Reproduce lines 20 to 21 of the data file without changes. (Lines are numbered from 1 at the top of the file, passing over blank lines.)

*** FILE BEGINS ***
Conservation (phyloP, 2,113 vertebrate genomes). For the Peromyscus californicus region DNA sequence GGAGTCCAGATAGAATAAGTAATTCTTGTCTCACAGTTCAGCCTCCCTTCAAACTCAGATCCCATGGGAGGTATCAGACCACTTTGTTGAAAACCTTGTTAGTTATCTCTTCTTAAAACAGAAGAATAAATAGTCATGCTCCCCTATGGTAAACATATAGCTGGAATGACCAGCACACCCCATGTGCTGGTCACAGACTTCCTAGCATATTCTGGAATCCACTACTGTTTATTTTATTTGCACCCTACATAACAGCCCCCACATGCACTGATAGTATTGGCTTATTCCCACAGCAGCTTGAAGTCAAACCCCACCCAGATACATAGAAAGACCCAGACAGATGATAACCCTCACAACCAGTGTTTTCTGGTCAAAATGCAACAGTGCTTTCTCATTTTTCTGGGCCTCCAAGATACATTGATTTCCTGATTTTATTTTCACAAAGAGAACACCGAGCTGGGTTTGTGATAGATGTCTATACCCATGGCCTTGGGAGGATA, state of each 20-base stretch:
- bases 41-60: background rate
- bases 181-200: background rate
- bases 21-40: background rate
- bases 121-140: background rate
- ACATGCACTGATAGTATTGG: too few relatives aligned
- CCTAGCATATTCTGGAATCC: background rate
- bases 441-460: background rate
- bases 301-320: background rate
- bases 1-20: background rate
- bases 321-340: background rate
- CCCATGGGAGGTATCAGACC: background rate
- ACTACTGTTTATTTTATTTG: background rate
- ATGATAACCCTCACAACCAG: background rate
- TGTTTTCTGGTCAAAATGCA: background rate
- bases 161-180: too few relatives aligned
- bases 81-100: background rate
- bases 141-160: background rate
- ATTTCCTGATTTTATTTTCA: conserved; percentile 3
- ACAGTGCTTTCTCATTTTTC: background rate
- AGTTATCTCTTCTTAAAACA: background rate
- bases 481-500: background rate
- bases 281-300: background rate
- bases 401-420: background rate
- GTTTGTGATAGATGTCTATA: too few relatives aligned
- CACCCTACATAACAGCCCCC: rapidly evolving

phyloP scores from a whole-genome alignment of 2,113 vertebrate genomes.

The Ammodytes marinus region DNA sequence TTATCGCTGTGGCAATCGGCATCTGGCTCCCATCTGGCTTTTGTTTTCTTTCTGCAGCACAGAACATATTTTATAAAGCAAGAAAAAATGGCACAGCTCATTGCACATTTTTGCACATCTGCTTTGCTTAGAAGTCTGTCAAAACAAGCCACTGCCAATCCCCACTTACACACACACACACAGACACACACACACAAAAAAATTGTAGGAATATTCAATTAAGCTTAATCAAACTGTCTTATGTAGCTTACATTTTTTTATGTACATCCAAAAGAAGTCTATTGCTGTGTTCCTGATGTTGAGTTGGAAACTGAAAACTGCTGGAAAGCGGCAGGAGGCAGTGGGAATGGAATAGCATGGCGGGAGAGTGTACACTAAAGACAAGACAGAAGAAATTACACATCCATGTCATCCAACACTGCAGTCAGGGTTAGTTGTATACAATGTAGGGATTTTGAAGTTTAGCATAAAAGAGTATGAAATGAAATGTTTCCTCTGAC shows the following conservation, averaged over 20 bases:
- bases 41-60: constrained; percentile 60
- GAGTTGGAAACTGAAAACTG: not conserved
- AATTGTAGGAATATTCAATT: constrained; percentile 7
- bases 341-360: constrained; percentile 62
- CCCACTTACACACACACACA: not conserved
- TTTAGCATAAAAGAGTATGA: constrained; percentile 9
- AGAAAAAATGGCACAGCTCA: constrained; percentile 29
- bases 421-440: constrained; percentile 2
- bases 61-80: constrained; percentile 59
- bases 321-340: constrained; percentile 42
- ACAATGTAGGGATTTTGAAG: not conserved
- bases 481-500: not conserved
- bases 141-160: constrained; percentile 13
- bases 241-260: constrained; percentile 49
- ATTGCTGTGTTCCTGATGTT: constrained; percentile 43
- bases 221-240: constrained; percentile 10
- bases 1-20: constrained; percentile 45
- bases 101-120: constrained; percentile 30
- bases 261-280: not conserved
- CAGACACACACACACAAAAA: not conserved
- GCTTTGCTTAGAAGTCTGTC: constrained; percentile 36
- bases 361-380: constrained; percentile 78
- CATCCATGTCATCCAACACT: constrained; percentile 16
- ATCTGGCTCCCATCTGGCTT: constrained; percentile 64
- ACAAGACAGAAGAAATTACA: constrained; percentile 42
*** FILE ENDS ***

- ACAGTGCTTTCTCATTTTTC: background rate
- AGTTATCTCTTCTTAAAACA: background rate